Although primitives cause the most trouble in calculation programming for many people, this example would have worked, if the return type of „multiplicationResult“ would be a double (mistake 2).

But experience shows that even these basics are quite often the main reason for calculation mistakes in Java, so I always recommend a certain way of calculating to avoid them, which I will show below.

@Test
public void testCorrect() {

        // GIVEN
        final Integer price = -595;
        final Integer someUnit = 90;
        // WHEN
        BigDecimal priceBD = new BigDecimal(price);
        BigDecimal someUnitBD = new BigDecimal(someUnit);
        BigDecimal hundred = new BigDecimal(100);

        BigDecimal multiplicationResult = priceBD.multiply(someUnitBD); // = -53550

        // = -535.5 - looks great.
        BigDecimal resultAmountBD = multiplicationResult.divide(hundred);


        final int noDecimalPlaces = 0;
        // rounding mode is vital to get a correct result
        final RoundingMode roundingMode = RoundingMode.HALF_UP;

        // do not forget to define the decimal places...0
        BigDecimal result = resultAmountBD.setScale(noDecimalPlaces, roundingMode);

        // THEN
        assertThat(result.toBigInteger().intValue(), equalTo(-536)); // Correct!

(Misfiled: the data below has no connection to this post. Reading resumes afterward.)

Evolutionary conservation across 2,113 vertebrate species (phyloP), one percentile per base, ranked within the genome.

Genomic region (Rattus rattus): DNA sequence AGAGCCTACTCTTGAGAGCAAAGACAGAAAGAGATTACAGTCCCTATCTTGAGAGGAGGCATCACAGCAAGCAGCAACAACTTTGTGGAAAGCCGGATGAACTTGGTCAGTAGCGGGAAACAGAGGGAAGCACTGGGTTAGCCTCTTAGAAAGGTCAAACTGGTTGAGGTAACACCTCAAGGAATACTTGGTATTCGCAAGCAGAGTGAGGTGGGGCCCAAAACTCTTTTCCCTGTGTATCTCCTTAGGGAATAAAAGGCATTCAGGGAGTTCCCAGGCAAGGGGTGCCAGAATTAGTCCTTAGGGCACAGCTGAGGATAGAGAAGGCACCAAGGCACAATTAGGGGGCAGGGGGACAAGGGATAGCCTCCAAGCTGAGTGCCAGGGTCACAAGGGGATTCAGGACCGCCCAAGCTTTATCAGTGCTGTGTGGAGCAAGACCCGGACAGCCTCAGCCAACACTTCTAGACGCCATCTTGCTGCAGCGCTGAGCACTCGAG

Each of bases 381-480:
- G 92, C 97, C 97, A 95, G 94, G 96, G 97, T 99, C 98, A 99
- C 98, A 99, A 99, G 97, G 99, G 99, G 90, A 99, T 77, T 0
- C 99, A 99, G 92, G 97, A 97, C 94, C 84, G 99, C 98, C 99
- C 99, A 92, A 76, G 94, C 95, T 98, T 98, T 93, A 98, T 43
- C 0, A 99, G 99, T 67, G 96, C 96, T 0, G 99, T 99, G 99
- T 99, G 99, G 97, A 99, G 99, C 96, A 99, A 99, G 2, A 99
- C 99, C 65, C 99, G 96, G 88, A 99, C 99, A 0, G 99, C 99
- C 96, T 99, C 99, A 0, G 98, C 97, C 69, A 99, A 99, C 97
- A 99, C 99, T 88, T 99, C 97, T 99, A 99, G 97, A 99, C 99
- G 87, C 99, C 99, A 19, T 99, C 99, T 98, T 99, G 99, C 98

}

The Big Decimal is calculated by using a String representation. Calculation is done piece by piece. Thus, the specification of float and primitives in general cannot interfere and cause calculation mistakes through number spaces, computing practices of the CPU etc..

Standard IEEE 754 defines Exception Handling and number spaces. It defines, how float and double is processed. Floating Points are meant to approach a certain precision, but without being 100% accurate. It is equivalent to Math/Analysis lambda, which is marking a barrier to come close to, which is never really reached (infinite lambda for instance).

In Summary:

  • Division, multiplication must be done by using a wrapper like BigDecimal.
  • Decimal Places have to be defined
  • Rounding modes have to be defined
  • In case that multiple systems are calculating together (e.g. bank or any other financial institution or software), a contract has to be agreed on. The contract must state how many decimal places are to be used (retail does often use 3 decimal places but only shows 2 on the displays in the shelves). Also the rounding mode plays a vital role in calculation.
  • Never use primitives, even if you are sure that in ‚your specific case‘ it is sufficient
  • Also experienced programmers make these mistakes, which is why I am posting this in my Blog.